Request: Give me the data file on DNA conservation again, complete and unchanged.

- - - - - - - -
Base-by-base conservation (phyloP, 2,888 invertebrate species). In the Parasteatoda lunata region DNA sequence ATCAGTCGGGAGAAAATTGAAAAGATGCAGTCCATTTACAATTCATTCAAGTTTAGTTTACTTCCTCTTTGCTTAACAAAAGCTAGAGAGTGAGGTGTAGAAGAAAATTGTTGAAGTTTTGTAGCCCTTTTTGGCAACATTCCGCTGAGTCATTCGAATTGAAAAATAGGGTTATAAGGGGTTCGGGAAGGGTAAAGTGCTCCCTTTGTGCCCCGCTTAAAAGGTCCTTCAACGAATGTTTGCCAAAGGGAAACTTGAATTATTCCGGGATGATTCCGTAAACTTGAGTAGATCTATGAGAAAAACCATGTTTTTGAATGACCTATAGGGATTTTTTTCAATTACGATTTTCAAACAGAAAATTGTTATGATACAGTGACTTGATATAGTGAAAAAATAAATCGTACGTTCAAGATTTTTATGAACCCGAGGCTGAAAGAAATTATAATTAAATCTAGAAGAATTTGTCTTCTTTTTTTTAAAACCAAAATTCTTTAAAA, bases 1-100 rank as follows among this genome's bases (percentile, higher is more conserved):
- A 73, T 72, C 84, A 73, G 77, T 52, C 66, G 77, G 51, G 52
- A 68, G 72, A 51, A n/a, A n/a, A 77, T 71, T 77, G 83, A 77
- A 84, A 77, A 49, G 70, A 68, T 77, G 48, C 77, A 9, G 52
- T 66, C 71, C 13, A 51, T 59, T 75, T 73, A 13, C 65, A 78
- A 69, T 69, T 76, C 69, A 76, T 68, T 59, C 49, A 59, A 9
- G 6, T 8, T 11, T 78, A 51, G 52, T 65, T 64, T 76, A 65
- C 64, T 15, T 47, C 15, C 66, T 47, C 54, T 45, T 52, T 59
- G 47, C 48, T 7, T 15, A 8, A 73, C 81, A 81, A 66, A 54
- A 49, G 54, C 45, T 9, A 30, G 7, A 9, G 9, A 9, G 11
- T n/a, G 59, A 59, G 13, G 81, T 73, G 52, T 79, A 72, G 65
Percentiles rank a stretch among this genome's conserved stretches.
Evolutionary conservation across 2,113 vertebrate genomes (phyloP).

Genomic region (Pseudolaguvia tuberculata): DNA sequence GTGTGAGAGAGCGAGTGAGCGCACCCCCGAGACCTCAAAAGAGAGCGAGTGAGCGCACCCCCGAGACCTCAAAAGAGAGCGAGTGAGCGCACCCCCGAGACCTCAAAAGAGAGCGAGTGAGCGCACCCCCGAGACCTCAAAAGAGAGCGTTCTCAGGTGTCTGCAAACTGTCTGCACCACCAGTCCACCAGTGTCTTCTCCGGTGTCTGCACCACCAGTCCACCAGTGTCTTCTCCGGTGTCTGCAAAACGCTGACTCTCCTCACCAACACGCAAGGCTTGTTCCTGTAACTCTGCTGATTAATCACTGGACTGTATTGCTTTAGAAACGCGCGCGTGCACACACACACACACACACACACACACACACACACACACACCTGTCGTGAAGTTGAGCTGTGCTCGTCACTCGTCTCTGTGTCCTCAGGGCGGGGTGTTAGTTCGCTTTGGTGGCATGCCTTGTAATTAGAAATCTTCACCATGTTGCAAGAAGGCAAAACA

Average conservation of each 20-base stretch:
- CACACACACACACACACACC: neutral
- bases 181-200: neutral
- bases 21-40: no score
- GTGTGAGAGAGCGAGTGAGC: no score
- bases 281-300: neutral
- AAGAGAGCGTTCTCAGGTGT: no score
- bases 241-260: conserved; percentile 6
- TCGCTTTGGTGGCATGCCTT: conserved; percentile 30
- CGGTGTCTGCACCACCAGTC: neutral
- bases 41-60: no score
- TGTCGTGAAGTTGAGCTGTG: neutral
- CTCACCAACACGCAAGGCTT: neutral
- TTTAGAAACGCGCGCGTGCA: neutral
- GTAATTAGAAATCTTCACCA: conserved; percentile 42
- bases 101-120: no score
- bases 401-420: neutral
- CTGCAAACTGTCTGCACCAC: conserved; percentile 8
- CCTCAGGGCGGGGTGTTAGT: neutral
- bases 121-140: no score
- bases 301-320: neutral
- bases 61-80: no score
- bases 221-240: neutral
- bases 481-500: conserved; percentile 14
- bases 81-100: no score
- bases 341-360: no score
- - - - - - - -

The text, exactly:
Base-by-base conservation (phyloP, 2,888 invertebrate species). In the Parasteatoda lunata region DNA sequence ATCAGTCGGGAGAAAATTGAAAAGATGCAGTCCATTTACAATTCATTCAAGTTTAGTTTACTTCCTCTTTGCTTAACAAAAGCTAGAGAGTGAGGTGTAGAAGAAAATTGTTGAAGTTTTGTAGCCCTTTTTGGCAACATTCCGCTGAGTCATTCGAATTGAAAAATAGGGTTATAAGGGGTTCGGGAAGGGTAAAGTGCTCCCTTTGTGCCCCGCTTAAAAGGTCCTTCAACGAATGTTTGCCAAAGGGAAACTTGAATTATTCCGGGATGATTCCGTAAACTTGAGTAGATCTATGAGAAAAACCATGTTTTTGAATGACCTATAGGGATTTTTTTCAATTACGATTTTCAAACAGAAAATTGTTATGATACAGTGACTTGATATAGTGAAAAAATAAATCGTACGTTCAAGATTTTTATGAACCCGAGGCTGAAAGAAATTATAATTAAATCTAGAAGAATTTGTCTTCTTTTTTTTAAAACCAAAATTCTTTAAAA, bases 1-100 rank as follows among this genome's bases (percentile, higher is more conserved):
- A 73, T 72, C 84, A 73, G 77, T 52, C 66, G 77, G 51, G 52
- A 68, G 72, A 51, A n/a, A n/a, A 77, T 71, T 77, G 83, A 77
- A 84, A 77, A 49, G 70, A 68, T 77, G 48, C 77, A 9, G 52
- T 66, C 71, C 13, A 51, T 59, T 75, T 73, A 13, C 65, A 78
- A 69, T 69, T 76, C 69, A 76, T 68, T 59, C 49, A 59, A 9
- G 6, T 8, T 11, T 78, A 51, G 52, T 65, T 64, T 76, A 65
- C 64, T 15, T 47, C 15, C 66, T 47, C 54, T 45, T 52, T 59
- G 47, C 48, T 7, T 15, A 8, A 73, C 81, A 81, A 66, A 54
- A 49, G 54, C 45, T 9, A 30, G 7, A 9, G 9, A 9, G 11
- T n/a, G 59, A 59, G 13, G 81, T 73, G 52, T 79, A 72, G 65
Percentiles rank a stretch among this genome's conserved stretches.
Evolutionary conservation across 2,113 vertebrate genomes (phyloP).

Genomic region (Pseudolaguvia tuberculata): DNA sequence GTGTGAGAGAGCGAGTGAGCGCACCCCCGAGACCTCAAAAGAGAGCGAGTGAGCGCACCCCCGAGACCTCAAAAGAGAGCGAGTGAGCGCACCCCCGAGACCTCAAAAGAGAGCGAGTGAGCGCACCCCCGAGACCTCAAAAGAGAGCGTTCTCAGGTGTCTGCAAACTGTCTGCACCACCAGTCCACCAGTGTCTTCTCCGGTGTCTGCACCACCAGTCCACCAGTGTCTTCTCCGGTGTCTGCAAAACGCTGACTCTCCTCACCAACACGCAAGGCTTGTTCCTGTAACTCTGCTGATTAATCACTGGACTGTATTGCTTTAGAAACGCGCGCGTGCACACACACACACACACACACACACACACACACACACACACCTGTCGTGAAGTTGAGCTGTGCTCGTCACTCGTCTCTGTGTCCTCAGGGCGGGGTGTTAGTTCGCTTTGGTGGCATGCCTTGTAATTAGAAATCTTCACCATGTTGCAAGAAGGCAAAACA

Average conservation of each 20-base stretch:
- CACACACACACACACACACC: neutral
- bases 181-200: neutral
- bases 21-40: no score
- GTGTGAGAGAGCGAGTGAGC: no score
- bases 281-300: neutral
- AAGAGAGCGTTCTCAGGTGT: no score
- bases 241-260: conserved; percentile 6
- TCGCTTTGGTGGCATGCCTT: conserved; percentile 30
- CGGTGTCTGCACCACCAGTC: neutral
- bases 41-60: no score
- TGTCGTGAAGTTGAGCTGTG: neutral
- CTCACCAACACGCAAGGCTT: neutral
- TTTAGAAACGCGCGCGTGCA: neutral
- GTAATTAGAAATCTTCACCA: conserved; percentile 42
- bases 101-120: no score
- bases 401-420: neutral
- CTGCAAACTGTCTGCACCAC: conserved; percentile 8
- CCTCAGGGCGGGGTGTTAGT: neutral
- bases 121-140: no score
- bases 301-320: neutral
- bases 61-80: no score
- bases 221-240: neutral
- bases 481-500: conserved; percentile 14
- bases 81-100: no score
- bases 341-360: no score